2010-05-06 / Front Page
Trees grow as sixth-grade fades away
Students commemorate Arbor Day, end of state testing by planting 25 trees
Teachers Kim Keune’s and Ellen Osborn’s classes were also tired on the last day of testing but they didn’t want to ignore their Arbor Day and everyday duty to help the environment. The sixth-grade technology classes have had a partnership with the New Jersey Tree Foundation to plant 25 trees on the school grounds for the past three years.
Millstone Middle School Principal Matthew Howell said, “I think it’s absolutely wonderful. It let’s students understand that the school community is connected to the greater environment. It allows them to take ownership and have respect for their surroundings.”
Keune, a former science teacher, who tries to impress “going green” and “giving back to the environment” on her students, began applying for tree foundation grants when the new middle school opened a few years ago.
Osborn said she was more than happy to have her class join Keune’s endeavor.
“Sixth-grade is a good place to start teaching them respect for their environment,” Osborn said.
The trees also have practical purposes, such as providing more greenery, shade and wildlife habitat on the school property, Keune said.
The technology teachers instructed their students on how to plant green ash, eastern redbud and silky dogwood seedlings and then supervised the sharing of gardening equipment to beautify the area near the school bus loop along Baird Road. The 35 students in both classes worked in small groups digging holes, planting root systems, filling gaps with mulch, and watering and staking the trees.
She added that the trees make the school site “more eco-friendly and green.”
While sixth-graders Jillian Walker and Cecelia Weislow planted their tree, Jillian noted that trees help the environment and the earth.
Cecelia added, “They give us more air and help us with pollution.”
Sixth- grader Tyler Patterson put extra effort into the project, digging holes for many of his friends. While working alongside of Tyler, sixth-grader Luke Newman said that the students were adding “grace to the environment.”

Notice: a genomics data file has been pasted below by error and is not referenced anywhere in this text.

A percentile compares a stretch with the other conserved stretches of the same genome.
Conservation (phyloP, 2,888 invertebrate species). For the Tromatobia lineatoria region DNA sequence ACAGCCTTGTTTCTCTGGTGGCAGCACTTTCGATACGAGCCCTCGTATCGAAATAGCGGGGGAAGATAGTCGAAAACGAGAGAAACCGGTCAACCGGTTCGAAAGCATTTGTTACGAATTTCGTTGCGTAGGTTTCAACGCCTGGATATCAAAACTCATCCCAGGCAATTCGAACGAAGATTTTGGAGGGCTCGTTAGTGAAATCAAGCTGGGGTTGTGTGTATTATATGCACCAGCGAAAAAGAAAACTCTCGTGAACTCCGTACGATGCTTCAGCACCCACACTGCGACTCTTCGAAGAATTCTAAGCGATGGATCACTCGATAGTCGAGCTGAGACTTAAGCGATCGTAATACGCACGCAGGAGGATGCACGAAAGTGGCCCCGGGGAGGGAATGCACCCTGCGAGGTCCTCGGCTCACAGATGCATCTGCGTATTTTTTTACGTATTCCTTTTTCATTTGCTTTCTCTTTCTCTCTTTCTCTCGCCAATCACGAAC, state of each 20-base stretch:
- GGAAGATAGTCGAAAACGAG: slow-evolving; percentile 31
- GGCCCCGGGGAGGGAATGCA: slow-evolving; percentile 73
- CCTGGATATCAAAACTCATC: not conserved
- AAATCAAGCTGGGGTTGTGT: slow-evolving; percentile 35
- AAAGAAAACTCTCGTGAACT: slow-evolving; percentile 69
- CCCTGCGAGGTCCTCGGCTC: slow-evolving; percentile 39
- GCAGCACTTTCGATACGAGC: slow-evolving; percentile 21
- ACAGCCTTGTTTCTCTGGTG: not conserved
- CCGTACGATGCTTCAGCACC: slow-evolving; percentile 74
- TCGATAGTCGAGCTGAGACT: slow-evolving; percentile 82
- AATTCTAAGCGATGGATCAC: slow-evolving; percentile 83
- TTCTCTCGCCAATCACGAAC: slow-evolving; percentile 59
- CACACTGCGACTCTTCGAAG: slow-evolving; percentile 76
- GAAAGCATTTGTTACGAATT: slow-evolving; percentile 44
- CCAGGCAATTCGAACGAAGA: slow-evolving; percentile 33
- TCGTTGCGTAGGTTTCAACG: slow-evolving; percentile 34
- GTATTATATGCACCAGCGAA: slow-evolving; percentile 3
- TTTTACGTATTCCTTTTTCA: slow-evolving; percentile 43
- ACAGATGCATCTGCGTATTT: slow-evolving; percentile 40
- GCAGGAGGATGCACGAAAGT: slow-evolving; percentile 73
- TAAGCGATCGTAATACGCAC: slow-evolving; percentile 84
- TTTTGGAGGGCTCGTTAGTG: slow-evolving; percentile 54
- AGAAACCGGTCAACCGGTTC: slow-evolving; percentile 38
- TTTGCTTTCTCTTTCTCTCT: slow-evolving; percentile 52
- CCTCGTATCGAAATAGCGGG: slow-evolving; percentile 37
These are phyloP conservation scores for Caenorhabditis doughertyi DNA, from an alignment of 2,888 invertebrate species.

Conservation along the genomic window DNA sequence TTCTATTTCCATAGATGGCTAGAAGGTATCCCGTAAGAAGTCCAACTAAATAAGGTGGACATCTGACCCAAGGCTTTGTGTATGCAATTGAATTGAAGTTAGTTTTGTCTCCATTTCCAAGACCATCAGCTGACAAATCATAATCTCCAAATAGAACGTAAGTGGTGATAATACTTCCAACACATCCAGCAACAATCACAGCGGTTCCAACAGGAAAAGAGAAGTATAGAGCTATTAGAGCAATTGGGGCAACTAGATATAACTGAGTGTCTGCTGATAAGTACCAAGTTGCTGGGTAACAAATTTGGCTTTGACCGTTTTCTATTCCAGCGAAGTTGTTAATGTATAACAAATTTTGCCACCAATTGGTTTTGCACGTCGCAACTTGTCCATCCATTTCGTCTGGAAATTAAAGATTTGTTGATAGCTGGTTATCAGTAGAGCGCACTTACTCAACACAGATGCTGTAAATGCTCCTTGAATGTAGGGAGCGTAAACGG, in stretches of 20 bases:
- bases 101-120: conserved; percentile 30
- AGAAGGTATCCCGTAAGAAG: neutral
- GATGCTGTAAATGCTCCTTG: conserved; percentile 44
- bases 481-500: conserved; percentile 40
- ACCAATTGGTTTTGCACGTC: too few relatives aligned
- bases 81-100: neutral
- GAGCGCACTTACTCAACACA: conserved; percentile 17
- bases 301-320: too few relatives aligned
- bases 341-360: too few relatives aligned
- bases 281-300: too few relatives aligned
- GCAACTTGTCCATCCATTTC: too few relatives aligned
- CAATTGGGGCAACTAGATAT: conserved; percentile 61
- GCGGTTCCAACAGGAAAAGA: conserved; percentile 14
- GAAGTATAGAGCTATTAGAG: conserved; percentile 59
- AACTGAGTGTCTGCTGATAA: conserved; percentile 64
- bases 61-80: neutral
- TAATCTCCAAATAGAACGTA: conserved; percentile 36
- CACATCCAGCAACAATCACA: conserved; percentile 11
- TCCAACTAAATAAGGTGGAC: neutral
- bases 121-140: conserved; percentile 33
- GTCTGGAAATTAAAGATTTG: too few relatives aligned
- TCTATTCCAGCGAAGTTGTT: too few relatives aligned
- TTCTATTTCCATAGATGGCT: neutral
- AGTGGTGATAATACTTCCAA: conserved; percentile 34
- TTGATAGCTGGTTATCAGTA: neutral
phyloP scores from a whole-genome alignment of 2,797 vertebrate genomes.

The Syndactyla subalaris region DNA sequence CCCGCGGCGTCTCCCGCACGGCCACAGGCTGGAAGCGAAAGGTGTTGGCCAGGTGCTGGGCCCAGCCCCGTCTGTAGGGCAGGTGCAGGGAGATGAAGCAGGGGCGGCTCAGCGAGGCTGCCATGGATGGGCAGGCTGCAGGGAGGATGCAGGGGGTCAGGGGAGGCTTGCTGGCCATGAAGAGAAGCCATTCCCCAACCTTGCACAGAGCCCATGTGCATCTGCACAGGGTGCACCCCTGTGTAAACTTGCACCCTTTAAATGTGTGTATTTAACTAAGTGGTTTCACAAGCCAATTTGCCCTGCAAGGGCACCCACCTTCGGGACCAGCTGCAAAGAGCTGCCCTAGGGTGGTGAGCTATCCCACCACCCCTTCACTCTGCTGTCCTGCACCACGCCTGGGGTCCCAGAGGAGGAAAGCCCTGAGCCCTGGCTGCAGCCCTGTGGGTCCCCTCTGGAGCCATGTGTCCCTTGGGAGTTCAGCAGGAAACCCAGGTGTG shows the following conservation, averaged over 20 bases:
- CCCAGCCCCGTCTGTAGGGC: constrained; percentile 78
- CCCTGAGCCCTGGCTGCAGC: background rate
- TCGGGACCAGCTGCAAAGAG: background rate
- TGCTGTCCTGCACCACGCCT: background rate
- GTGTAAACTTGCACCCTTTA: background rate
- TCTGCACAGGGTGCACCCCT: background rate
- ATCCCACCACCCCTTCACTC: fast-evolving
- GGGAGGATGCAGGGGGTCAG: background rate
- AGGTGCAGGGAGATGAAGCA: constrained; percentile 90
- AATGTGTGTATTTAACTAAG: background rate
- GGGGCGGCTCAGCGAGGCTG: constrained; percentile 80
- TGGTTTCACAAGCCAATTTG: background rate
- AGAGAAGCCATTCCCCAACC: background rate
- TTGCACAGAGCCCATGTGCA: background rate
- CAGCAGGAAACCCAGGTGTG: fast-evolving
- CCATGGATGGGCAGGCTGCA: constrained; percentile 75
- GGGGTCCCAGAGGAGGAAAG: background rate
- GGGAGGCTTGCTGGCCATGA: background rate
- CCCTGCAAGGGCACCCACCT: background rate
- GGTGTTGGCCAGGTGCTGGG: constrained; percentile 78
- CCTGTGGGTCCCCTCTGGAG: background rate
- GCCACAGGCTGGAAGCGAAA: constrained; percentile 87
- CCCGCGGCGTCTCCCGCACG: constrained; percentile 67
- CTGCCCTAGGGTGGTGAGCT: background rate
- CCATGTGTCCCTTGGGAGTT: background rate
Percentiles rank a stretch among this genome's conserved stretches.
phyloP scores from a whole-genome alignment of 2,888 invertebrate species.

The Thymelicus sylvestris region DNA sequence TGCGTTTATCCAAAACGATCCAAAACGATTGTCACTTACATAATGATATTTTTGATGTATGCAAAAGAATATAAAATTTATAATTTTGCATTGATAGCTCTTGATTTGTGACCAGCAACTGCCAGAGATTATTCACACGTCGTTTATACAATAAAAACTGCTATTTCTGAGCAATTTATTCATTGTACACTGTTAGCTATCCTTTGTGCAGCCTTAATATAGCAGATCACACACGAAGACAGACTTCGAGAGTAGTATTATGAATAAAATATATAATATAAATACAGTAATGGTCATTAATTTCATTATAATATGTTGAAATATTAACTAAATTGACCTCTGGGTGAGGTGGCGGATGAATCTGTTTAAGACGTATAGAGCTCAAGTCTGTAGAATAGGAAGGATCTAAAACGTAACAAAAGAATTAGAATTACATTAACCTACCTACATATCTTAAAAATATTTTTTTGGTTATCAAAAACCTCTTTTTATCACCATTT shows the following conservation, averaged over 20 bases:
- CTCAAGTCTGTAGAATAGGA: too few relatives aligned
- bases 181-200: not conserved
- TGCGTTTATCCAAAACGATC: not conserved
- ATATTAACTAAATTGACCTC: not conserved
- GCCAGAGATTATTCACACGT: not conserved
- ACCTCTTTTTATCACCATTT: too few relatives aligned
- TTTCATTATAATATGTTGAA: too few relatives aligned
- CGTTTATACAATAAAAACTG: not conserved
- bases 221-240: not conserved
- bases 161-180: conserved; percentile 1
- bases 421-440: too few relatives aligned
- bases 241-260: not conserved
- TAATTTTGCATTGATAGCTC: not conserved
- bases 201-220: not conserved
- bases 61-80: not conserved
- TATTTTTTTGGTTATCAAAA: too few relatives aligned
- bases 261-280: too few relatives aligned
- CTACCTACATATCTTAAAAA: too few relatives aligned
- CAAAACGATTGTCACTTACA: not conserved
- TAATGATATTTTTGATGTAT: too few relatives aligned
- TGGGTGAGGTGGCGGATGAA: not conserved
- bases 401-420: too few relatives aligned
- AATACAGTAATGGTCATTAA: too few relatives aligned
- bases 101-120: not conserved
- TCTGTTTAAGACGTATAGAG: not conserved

Although the students planted the seedlings, the project was a community effort. Teachers collected empty plastic containers to use as watering cans. Staff and parents donated gardening tools, Asperocolas Farm in Millstone donated mulch and Wegmans donated water and snacks for the students.
“We didn’t have to buy anything,” Keune said, adding that art department students painted stakes to mark the tree locations and keep the seedlings safe from lawn mowers.
“Every day when the students are leaving on the school bus, they can look out the window and see the progress of their trees,” Keune said.
The green ash, expected to grow 60-70 feet tall, will have smooth or toothed margin leaflets, inconspicuous flowers and yellow fall color. The eastern redbud, which can grow 20-30 feet tall, will have wide, heartshaped green leaves and very showy purplish pink pea-like flowers that bloom in April to early May. The silky dogwood grows 6-10 feet tall and has creamy, white flowers that bloom in late May and early June.
The trees will always remind students of Arbor Day 2010 and the fading days of the 2009-10 school year.
“We had a chance to be with friends and to have fun planting trees for a good cause,” sixth-grader Meredith McAfee said. “It was fun to hang outside after such a big test.”